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Child sex differences in the auditory equiprobable Go/NoGo task

Journal Article


Abstract


  • Our previous studies of the equiprobable auditory Go/NoGo task have been used to substantiate a perceptual/cognitive Processing Schema in young and older adults, and in children. The processes in the Schema are linked to PCA components derived separately from Go and NoGo ERPs. Here we investigated sex differences in the child Schema. Two groups of fourteen children (aged 8 to 13 years) were individually matched on age and presented with four stimulus blocks of the equiprobable Go/NoGo task, each containing 75 NoGo and 75 Go tones in random order. Separate NoGo and Go ERPs were obtained from each child and submitted to temporal Principal Components Analyses (PCAs). Each ERP was analysed in two epochs (−100–400 ms and 300–800 ms) to improve the cases:variables ratio. Four pairs of temporal PCAs, each with unrestricted VARIMAX rotation, separately quantified the NoGo and Go ERPs of each epoch in each group. After these pairs were combined in temporal order, four sets of similar components were extracted. Many identified components were differentially enhanced to either NoGo or Go, as in previous work with children. The Female group had NoGo component latencies that were systematically some 3.5% greater than in Males, but there were no sex differences in Go latencies. Females also displayed fewer NoGo commission and Go omission errors, and faster Go RT than Males. Females had larger NoGo N2b, and larger Go components from N2b through to the late positivity. These results, including their ERP component/behaviour correlations, can be integrated as a task-specific behavioural and ERP processing enhancement in girls that suggests their developmental advantage over boys in this age range.

Publication Date


  • 2022

Citation


  • Barry, R. J., De Blasio, F. M., & Cave, A. E. (2022). Child sex differences in the auditory equiprobable Go/NoGo task. International Journal of Psychophysiology, 177, 148-158. doi:10.1016/j.ijpsycho.2022.05.011

Scopus Eid


  • 2-s2.0-85130585187

Start Page


  • 148

End Page


  • 158

Volume


  • 177

Abstract


  • Our previous studies of the equiprobable auditory Go/NoGo task have been used to substantiate a perceptual/cognitive Processing Schema in young and older adults, and in children. The processes in the Schema are linked to PCA components derived separately from Go and NoGo ERPs. Here we investigated sex differences in the child Schema. Two groups of fourteen children (aged 8 to 13 years) were individually matched on age and presented with four stimulus blocks of the equiprobable Go/NoGo task, each containing 75 NoGo and 75 Go tones in random order. Separate NoGo and Go ERPs were obtained from each child and submitted to temporal Principal Components Analyses (PCAs). Each ERP was analysed in two epochs (−100–400 ms and 300–800 ms) to improve the cases:variables ratio. Four pairs of temporal PCAs, each with unrestricted VARIMAX rotation, separately quantified the NoGo and Go ERPs of each epoch in each group. After these pairs were combined in temporal order, four sets of similar components were extracted. Many identified components were differentially enhanced to either NoGo or Go, as in previous work with children. The Female group had NoGo component latencies that were systematically some 3.5% greater than in Males, but there were no sex differences in Go latencies. Females also displayed fewer NoGo commission and Go omission errors, and faster Go RT than Males. Females had larger NoGo N2b, and larger Go components from N2b through to the late positivity. These results, including their ERP component/behaviour correlations, can be integrated as a task-specific behavioural and ERP processing enhancement in girls that suggests their developmental advantage over boys in this age range.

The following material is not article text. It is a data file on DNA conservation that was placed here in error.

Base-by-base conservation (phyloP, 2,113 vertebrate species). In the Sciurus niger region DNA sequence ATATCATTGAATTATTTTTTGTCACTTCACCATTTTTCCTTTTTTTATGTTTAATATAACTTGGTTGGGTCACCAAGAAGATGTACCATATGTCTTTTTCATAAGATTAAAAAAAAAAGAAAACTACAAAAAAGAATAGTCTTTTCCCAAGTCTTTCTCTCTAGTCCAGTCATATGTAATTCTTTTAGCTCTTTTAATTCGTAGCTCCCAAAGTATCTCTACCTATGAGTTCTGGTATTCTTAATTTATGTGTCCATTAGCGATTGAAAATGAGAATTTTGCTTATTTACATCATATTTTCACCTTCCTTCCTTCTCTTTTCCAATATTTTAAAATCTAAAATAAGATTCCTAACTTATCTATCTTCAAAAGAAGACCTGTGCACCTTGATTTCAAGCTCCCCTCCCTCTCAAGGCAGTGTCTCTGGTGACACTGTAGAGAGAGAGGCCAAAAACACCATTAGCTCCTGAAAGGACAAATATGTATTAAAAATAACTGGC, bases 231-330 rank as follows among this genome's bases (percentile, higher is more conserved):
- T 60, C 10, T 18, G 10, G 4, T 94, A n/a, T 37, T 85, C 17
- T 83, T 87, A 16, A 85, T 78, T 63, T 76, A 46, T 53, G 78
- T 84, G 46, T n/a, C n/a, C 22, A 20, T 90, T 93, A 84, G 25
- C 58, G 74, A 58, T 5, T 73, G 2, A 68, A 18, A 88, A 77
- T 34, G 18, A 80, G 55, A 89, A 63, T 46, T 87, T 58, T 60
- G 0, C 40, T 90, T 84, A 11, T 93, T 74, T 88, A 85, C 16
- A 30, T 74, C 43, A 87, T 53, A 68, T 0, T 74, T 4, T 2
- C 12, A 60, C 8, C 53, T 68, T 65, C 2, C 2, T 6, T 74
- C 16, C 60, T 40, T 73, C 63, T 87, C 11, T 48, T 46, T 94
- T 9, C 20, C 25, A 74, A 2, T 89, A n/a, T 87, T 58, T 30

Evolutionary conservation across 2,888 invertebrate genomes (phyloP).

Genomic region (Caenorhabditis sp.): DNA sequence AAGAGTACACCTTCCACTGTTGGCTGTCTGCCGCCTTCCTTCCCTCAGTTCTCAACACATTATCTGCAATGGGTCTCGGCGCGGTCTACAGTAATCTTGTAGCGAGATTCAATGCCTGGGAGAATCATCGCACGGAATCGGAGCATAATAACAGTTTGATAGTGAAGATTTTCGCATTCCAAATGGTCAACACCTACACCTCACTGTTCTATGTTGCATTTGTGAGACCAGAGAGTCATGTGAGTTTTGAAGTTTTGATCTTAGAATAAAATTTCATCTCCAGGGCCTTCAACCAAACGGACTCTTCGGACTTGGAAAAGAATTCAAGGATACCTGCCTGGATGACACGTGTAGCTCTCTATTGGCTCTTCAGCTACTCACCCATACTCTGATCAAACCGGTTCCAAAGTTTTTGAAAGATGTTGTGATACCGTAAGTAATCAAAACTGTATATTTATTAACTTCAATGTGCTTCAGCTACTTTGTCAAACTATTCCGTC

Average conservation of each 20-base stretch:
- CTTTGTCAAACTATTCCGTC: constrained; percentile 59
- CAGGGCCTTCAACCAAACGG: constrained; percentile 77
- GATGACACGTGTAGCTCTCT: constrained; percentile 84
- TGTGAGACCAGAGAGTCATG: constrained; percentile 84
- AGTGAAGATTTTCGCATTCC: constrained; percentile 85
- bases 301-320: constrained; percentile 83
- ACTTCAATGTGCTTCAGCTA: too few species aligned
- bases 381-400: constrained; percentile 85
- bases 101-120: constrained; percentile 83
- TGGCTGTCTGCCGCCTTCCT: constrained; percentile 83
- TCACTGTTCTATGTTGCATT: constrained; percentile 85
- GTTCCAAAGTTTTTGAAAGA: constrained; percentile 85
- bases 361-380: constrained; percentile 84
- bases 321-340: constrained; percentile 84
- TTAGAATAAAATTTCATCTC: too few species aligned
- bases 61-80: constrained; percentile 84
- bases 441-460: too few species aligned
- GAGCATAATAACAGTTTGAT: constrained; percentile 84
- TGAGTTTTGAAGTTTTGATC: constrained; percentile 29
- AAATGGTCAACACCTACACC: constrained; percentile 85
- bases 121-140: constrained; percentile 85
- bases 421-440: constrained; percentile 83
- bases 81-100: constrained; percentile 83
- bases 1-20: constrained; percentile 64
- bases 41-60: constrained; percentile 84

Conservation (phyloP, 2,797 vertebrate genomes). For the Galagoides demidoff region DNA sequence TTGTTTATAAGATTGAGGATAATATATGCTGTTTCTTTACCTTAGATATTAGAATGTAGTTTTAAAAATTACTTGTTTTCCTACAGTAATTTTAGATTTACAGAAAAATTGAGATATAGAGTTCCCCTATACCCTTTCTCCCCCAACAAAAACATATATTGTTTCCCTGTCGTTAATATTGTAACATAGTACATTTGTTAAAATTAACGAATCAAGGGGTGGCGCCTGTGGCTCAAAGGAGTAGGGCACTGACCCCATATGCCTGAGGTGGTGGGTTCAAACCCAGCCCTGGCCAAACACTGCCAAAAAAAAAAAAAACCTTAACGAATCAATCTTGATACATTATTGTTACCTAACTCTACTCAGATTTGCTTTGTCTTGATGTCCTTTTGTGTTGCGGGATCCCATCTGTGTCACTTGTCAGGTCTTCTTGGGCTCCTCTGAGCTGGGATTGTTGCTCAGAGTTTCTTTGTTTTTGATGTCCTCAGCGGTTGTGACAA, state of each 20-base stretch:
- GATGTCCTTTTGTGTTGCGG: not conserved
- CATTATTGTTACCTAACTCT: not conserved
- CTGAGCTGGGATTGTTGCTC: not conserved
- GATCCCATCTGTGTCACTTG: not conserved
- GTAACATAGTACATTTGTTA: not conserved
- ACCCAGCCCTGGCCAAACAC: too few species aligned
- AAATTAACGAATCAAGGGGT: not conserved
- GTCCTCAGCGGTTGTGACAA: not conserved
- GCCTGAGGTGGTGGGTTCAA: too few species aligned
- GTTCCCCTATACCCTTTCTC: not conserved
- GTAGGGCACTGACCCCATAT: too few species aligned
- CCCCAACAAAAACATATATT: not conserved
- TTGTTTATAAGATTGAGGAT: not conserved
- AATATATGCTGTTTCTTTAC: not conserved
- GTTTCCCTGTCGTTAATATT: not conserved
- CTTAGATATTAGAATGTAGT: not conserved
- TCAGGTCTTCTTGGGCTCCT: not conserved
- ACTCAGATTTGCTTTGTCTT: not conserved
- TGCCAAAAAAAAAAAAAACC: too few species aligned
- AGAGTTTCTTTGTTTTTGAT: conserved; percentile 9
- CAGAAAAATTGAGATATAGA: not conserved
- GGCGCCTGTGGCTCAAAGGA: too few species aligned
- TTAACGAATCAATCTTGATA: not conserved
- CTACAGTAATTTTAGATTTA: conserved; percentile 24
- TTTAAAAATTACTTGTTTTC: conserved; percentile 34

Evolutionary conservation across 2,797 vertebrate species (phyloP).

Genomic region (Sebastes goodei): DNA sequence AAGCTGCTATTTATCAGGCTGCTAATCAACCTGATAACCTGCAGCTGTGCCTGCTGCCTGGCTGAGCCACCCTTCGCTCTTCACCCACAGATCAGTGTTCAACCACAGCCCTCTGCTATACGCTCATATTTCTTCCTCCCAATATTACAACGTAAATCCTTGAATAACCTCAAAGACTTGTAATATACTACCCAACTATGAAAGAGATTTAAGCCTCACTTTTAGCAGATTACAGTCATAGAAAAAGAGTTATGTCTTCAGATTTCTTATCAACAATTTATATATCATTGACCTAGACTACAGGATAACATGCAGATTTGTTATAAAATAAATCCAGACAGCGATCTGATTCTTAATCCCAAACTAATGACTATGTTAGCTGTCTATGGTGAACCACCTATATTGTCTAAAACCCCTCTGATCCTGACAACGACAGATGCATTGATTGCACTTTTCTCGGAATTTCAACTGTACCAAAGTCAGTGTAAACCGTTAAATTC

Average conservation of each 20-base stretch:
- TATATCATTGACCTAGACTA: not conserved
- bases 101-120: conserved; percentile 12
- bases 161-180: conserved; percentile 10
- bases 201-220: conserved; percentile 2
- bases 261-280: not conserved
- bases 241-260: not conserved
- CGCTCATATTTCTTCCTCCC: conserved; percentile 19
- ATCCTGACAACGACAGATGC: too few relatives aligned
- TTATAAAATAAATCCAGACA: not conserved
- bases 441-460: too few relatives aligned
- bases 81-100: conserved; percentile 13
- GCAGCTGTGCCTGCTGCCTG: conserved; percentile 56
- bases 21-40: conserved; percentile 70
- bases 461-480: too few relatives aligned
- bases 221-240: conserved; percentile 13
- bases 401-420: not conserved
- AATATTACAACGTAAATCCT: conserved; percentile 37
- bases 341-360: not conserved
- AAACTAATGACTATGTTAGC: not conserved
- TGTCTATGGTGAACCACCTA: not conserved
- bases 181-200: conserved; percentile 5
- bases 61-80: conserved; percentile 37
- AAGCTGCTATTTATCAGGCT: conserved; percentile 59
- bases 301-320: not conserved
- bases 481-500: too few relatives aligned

Publication Date


  • 2022

Citation


  • Barry, R. J., De Blasio, F. M., & Cave, A. E. (2022). Child sex differences in the auditory equiprobable Go/NoGo task. International Journal of Psychophysiology, 177, 148-158. doi:10.1016/j.ijpsycho.2022.05.011

Scopus Eid


  • 2-s2.0-85130585187

Start Page


  • 148

End Page


  • 158

Volume


  • 177